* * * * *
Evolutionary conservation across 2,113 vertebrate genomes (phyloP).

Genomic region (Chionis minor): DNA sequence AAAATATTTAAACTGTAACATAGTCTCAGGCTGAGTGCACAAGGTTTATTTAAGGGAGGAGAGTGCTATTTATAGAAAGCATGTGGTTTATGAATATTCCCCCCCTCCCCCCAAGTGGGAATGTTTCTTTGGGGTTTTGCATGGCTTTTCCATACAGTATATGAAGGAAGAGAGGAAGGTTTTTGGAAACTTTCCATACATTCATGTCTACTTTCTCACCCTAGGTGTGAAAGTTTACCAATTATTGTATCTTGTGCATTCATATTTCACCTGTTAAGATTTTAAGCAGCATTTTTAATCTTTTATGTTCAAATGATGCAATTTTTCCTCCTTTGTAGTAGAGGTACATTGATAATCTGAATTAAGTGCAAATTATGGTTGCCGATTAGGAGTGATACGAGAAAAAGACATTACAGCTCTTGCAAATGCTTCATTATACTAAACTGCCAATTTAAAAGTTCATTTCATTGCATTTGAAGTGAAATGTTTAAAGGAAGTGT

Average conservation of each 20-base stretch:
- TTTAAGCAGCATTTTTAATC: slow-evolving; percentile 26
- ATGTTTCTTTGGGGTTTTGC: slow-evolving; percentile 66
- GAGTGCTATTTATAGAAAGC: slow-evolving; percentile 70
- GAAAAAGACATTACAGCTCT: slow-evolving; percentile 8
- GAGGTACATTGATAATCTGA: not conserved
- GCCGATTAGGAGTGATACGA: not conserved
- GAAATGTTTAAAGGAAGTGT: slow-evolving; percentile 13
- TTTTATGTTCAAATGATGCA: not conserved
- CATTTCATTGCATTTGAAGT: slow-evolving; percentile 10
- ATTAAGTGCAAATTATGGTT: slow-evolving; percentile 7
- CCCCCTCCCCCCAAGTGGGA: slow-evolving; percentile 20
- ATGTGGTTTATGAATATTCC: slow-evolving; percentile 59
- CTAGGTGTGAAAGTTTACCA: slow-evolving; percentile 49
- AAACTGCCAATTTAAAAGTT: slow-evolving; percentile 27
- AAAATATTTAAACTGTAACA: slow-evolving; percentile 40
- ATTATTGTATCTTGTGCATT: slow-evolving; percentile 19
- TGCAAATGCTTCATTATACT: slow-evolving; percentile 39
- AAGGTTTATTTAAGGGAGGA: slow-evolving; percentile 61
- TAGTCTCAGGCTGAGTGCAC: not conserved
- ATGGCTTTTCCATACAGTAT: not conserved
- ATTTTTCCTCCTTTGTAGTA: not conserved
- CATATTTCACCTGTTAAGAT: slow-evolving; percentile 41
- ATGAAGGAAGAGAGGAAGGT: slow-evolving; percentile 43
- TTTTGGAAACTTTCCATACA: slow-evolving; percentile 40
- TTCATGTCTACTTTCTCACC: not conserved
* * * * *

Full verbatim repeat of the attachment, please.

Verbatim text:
Evolutionary conservation across 2,113 vertebrate genomes (phyloP).

Genomic region (Chionis minor): DNA sequence AAAATATTTAAACTGTAACATAGTCTCAGGCTGAGTGCACAAGGTTTATTTAAGGGAGGAGAGTGCTATTTATAGAAAGCATGTGGTTTATGAATATTCCCCCCCTCCCCCCAAGTGGGAATGTTTCTTTGGGGTTTTGCATGGCTTTTCCATACAGTATATGAAGGAAGAGAGGAAGGTTTTTGGAAACTTTCCATACATTCATGTCTACTTTCTCACCCTAGGTGTGAAAGTTTACCAATTATTGTATCTTGTGCATTCATATTTCACCTGTTAAGATTTTAAGCAGCATTTTTAATCTTTTATGTTCAAATGATGCAATTTTTCCTCCTTTGTAGTAGAGGTACATTGATAATCTGAATTAAGTGCAAATTATGGTTGCCGATTAGGAGTGATACGAGAAAAAGACATTACAGCTCTTGCAAATGCTTCATTATACTAAACTGCCAATTTAAAAGTTCATTTCATTGCATTTGAAGTGAAATGTTTAAAGGAAGTGT

Average conservation of each 20-base stretch:
- TTTAAGCAGCATTTTTAATC: slow-evolving; percentile 26
- ATGTTTCTTTGGGGTTTTGC: slow-evolving; percentile 66
- GAGTGCTATTTATAGAAAGC: slow-evolving; percentile 70
- GAAAAAGACATTACAGCTCT: slow-evolving; percentile 8
- GAGGTACATTGATAATCTGA: not conserved
- GCCGATTAGGAGTGATACGA: not conserved
- GAAATGTTTAAAGGAAGTGT: slow-evolving; percentile 13
- TTTTATGTTCAAATGATGCA: not conserved
- CATTTCATTGCATTTGAAGT: slow-evolving; percentile 10
- ATTAAGTGCAAATTATGGTT: slow-evolving; percentile 7
- CCCCCTCCCCCCAAGTGGGA: slow-evolving; percentile 20
- ATGTGGTTTATGAATATTCC: slow-evolving; percentile 59
- CTAGGTGTGAAAGTTTACCA: slow-evolving; percentile 49
- AAACTGCCAATTTAAAAGTT: slow-evolving; percentile 27
- AAAATATTTAAACTGTAACA: slow-evolving; percentile 40
- ATTATTGTATCTTGTGCATT: slow-evolving; percentile 19
- TGCAAATGCTTCATTATACT: slow-evolving; percentile 39
- AAGGTTTATTTAAGGGAGGA: slow-evolving; percentile 61
- TAGTCTCAGGCTGAGTGCAC: not conserved
- ATGGCTTTTCCATACAGTAT: not conserved
- ATTTTTCCTCCTTTGTAGTA: not conserved
- CATATTTCACCTGTTAAGAT: slow-evolving; percentile 41
- ATGAAGGAAGAGAGGAAGGT: slow-evolving; percentile 43
- TTTTGGAAACTTTCCATACA: slow-evolving; percentile 40
- TTCATGTCTACTTTCTCACC: not conserved